By Michelle Grattan, University of Canberra
JACQUI Lambie has finally quit the Palmer United Party but vowed to continue her opposition to government proposals for university fee deregulation, a Medicare co-payment and welfare measures that “hit the underdog”.
Lambie formalised the bitter break in a statement to the Senate this morning and a media conference later.
The Tasmanian senator said she was now free to negotiate with the government and others in the parliament on the Clean Energy Finance Corporation, the Renewable Energy Target and the unfair costs of transporting people and freight across Bass Strait.
She was free to vote in the Senate in the best interests of Tasmania. Being a member of PUP had prevented her from voting in a way that gave her state the best chance of becoming prosperous again.
She also issued a fresh appeal to Tony Abbott to reconsider the government’s “unfair pay offer” to Defence personnel.
Lambie has threatened to vote against all government legislation while it holds to its line on the pay issue – which, as the government shows no sign of moving, sits in contradiction to her saying she is free to negotiate on items.
Asked how she would achieve anything for Tasmania if she voted against every piece of legislation, she said: “I haven’t had anything come up so far that is going to have a positive effect for Tasmania that the Coalition has brought to the table. I’m quite sure they realise now that I am a vote and that my vote will count and I hope they come to common sense about it.”
Her quitting PUP means the party no longer has the numbers in its own right to block legislation in the Senate. That weakens Clive Palmer’s power considerably.
At the weekend Palmer accused her of having been planted in PUP to disrupt it, although he did not know by whom. He also labelled her dishonest.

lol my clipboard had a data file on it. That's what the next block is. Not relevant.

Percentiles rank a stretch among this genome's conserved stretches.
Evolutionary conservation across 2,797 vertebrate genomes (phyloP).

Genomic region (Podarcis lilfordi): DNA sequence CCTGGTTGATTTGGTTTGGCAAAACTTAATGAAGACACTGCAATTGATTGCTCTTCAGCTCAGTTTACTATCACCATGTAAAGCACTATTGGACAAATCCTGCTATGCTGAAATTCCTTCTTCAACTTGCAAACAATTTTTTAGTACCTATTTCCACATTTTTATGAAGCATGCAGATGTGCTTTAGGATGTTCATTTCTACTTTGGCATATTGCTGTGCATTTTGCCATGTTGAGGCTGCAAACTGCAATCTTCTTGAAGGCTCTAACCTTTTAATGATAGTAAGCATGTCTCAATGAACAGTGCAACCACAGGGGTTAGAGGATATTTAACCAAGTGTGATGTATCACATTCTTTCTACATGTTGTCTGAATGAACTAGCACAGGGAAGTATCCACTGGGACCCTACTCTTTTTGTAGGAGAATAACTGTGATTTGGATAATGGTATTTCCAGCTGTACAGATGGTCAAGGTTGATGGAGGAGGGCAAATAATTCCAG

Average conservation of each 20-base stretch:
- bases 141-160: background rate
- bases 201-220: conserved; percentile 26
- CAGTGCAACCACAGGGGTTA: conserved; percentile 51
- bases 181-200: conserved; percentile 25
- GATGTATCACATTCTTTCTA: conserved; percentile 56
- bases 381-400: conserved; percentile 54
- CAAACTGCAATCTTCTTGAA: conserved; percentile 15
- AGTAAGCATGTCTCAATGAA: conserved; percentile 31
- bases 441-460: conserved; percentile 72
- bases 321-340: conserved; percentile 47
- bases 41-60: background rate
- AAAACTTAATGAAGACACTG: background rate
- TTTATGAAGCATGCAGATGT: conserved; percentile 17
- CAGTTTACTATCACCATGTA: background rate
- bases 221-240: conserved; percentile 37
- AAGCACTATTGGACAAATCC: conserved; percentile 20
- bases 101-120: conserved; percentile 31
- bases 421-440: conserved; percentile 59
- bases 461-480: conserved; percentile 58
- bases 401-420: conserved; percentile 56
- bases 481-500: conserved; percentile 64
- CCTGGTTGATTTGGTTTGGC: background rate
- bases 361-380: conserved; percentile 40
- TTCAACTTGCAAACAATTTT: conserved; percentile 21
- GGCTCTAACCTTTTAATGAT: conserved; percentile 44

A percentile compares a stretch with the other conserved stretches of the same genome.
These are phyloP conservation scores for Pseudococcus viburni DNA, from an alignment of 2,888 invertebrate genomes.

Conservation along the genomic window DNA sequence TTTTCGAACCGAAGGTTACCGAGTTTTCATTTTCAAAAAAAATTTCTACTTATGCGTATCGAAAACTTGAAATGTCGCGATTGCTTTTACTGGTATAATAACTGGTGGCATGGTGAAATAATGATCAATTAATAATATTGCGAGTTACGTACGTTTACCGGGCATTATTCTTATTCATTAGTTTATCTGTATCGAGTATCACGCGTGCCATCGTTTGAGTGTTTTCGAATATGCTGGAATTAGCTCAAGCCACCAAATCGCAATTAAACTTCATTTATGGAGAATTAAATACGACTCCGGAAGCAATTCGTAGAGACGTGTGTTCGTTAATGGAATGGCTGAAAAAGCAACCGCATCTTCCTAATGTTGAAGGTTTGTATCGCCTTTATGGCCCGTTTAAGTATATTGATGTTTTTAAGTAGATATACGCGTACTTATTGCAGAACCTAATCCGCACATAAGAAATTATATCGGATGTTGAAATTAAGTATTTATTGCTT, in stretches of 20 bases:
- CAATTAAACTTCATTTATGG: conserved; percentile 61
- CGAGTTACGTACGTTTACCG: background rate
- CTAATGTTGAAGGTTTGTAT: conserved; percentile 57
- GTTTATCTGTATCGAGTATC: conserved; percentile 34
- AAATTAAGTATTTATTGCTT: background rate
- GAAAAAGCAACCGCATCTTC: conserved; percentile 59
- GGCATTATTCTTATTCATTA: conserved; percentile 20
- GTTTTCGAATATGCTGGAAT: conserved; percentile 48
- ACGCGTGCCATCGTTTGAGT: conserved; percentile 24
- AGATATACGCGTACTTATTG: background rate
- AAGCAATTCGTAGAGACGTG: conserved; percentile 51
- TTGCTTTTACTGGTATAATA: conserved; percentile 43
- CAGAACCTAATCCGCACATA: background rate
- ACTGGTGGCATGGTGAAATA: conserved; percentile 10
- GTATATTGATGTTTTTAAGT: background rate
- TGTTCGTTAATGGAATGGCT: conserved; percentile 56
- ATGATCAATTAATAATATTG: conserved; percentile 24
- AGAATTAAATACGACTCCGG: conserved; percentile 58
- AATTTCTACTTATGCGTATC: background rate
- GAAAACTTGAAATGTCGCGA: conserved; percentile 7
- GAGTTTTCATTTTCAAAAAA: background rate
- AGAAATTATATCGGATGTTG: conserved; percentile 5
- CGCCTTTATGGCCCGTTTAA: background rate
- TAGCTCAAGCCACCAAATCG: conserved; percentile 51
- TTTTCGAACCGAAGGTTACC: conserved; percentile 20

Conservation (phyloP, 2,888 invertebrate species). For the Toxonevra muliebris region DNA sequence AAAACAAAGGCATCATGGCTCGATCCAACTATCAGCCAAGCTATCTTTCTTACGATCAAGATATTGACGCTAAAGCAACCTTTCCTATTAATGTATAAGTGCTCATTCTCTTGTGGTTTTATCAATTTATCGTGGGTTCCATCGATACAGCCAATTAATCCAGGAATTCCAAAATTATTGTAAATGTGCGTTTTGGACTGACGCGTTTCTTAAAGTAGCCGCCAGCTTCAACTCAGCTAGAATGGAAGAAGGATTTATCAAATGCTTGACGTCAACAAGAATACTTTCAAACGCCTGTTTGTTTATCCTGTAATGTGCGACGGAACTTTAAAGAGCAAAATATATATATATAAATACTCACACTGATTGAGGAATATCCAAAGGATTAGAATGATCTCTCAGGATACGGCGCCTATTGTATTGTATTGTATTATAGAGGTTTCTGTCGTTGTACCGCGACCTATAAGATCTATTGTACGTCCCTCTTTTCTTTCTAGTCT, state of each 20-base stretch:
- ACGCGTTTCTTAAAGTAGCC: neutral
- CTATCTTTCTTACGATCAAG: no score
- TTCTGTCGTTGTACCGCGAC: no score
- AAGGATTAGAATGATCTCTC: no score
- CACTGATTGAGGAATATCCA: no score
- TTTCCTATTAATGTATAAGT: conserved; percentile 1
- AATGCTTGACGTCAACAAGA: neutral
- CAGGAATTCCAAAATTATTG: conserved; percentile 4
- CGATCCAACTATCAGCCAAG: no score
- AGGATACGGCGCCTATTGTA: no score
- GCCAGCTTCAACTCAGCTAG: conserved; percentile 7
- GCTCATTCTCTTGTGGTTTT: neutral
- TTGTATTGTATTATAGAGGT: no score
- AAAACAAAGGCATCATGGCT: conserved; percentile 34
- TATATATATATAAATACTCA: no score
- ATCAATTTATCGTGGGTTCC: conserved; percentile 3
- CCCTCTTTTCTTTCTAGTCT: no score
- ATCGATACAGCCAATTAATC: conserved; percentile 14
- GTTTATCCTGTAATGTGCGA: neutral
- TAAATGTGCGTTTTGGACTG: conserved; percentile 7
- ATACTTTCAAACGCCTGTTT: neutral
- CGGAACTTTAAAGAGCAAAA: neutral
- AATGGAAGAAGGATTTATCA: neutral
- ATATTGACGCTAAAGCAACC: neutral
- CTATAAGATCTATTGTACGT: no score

Lambie said she did not “have the time or the energy to be drawn into a political mud-slinging contest”.
“Mr Palmer has been blessed and graced with great wealth and power by God. He has a wonderful opportunity to use that great wealth and power to do a lot of good for many Australians.
“After these political matters settle, there will be many opportunities for us to work together in the national interest. I wish Clive and his beautiful family, staff and friends all the best.”
She said the crucial factor in her decision to leave PUP was “because there was an overwhelming support from Tasmanians to do that and Tasmanians are my boss”.
She ruled out starting her own party or joining another – “once bitten, twice shy”.
The fragmentation of PUP and Lambie’s current stand against government legislation make the Senate situation even more difficult for the Coalition.
Asked how she got on with the government Senate leader, Eric Abetz, Lambie said: “We don’t get on, full stop.”
Abetz told the ABC every senator should bear in mind that there was a task to be done on behalf of the Australian people and “whether they like somebody or don’t like somebody should not come into the equation”.
Abetz gave no ground on the defence pay issue. In relation to the difference Lambie’s defection would make, he said: “As far as I’m concerned, it is business as usual. We will deal professionally with each and every individual crossbench senator…”
Michelle Grattan does not work for, consult to, own shares in or receive funding from any company or organisation that would benefit from this article, and has no relevant affiliations.